HM The Queen's speech at the seminar ”Narcotics: Problems and Solutions of This Global Issue”
(The spoken version shall take precedence)
Ladies and Gentlemen
It is my great pleasure to be part of this session and I am pleased to see so many countries and organizations represented here today. The presence of so much knowledge, expertise and commitment at this workshop underlines the importance of these issues.
I like to thank Bishop Sánchez Sorondo and the Pontifical Academies of Sciences for the initiative to bring this eminent group together here in the Vatican. This initiative is important for the global community and I hope it will inspire and help people in many countries to prevent drugs from causing even more destruction.
International cooperation is crucial in order to successfully prevent drug abuse. As we all know there is still much work to be done - not least with the new challenges presented by displacement and migration.
Right now, the world is witnessing the largest displacement crisis since World War II. In ten years, the number of child refugees has more than doubled. Children now make up one in four refugees and migrants crossing the Mediterranean Sea. Many of them arrive in this part of the world as unaccompanied minors, uprooted from their homes and likely to face violence and exploitation.
They often carry traumatic experiences, making them even more vulnerable to drugs. These children cannot be left to fend for themselves. Protecting them has to be a priority for all of us.
The problem of drug abuse knows no borders. In one way or another, it affects every country in the world. This is why international cooperation is so important.
When I travel around the world and meet children and young people living in societies where narcotic drugs and drug abuse are part of their daily lives, my heart bleeds. A society where production, trafficking and consumption of narcotic drugs are an integral part of life is a society marked by poverty, corruption and misery.
So many children around the globe are affected by drug abuse, either because they use drugs themselves at a very early age or because they grow up in a family where drug abuse is a part of their lives. This is something we must take extremely seriously and try our hardest to change. We cannot let narcotic drugs and drug abuse be an accepted part of a young person’s day to day life.
We should recognize that some important steps have been taken to reach effective international drug prevention. I like to begin by pointing out three major milestones that have already been reached through international collaborations.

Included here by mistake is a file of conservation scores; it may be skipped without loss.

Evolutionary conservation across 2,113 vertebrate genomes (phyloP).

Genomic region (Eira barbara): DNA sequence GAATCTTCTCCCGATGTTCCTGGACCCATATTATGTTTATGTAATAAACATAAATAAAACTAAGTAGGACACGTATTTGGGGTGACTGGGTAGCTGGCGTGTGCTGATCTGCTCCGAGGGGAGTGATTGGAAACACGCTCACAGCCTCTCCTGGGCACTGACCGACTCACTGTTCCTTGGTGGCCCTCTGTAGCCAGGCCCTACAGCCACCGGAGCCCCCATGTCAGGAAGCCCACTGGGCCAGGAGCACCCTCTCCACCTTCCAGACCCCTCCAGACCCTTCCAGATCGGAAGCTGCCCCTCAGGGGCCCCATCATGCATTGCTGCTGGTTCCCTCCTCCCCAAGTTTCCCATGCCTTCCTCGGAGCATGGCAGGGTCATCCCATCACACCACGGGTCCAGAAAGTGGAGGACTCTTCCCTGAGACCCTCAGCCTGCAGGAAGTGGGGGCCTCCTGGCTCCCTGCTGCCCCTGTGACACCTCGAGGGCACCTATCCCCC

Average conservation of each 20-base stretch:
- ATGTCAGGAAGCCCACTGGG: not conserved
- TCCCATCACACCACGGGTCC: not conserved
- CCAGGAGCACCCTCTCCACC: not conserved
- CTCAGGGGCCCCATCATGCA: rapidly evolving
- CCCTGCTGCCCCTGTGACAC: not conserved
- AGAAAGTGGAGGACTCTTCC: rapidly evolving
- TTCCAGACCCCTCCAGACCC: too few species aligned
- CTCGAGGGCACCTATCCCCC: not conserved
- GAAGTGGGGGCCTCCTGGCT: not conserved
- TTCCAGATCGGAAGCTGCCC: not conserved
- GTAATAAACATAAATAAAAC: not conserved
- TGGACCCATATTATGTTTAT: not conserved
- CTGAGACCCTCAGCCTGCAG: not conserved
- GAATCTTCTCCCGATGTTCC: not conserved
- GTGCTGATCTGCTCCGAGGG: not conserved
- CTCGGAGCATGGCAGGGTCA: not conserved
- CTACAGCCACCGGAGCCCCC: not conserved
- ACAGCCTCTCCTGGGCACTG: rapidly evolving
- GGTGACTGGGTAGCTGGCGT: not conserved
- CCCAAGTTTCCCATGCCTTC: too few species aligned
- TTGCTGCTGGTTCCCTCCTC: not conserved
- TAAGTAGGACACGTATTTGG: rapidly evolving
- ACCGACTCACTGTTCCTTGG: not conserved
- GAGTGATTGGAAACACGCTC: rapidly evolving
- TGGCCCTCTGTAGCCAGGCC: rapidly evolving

Firstly – An important aspect is the Convention on the Rights of the Child, and in particular article 33, which makes protecting children from drugs a priority. The article reads “State Parties shall take all appropriate measures, including legislative, administrative, social and educational measures, to protect children from the illicit use of narcotic drugs and psychotropic substances as defined in the relevant international treaties, and to prevent the use of children in the illicit production and trafficking of such substances.”
Secondly - The new Sustainability Goals set for 2030 identifies the obligations of all countries regarding Goal 3.5 to “Strengthen the prevention and the treatment of substance abuse, including narcotic drug abuse and harmful use of alcohol.” This sets focus on our global goals regarding drug prevention.
Thirdly- The agreement on International Standards on Drug Use Prevention, led by United Nations Office on Drugs and Crime, UNODC, is a major achievement. It is a key strategic step in raising awareness of the importance of evidence-based primary prevention initiatives towards the vision of a drug-free world. Many organizations around the world have contributed to these Standards. The Standards were agreed on at the Special Session of the UN General Assembly in April in New York this year and are now recognized by UN Member States. The Standards builds on work from many international organizations. I see the Standards as a very important step to build up quality programs in different parts of the world.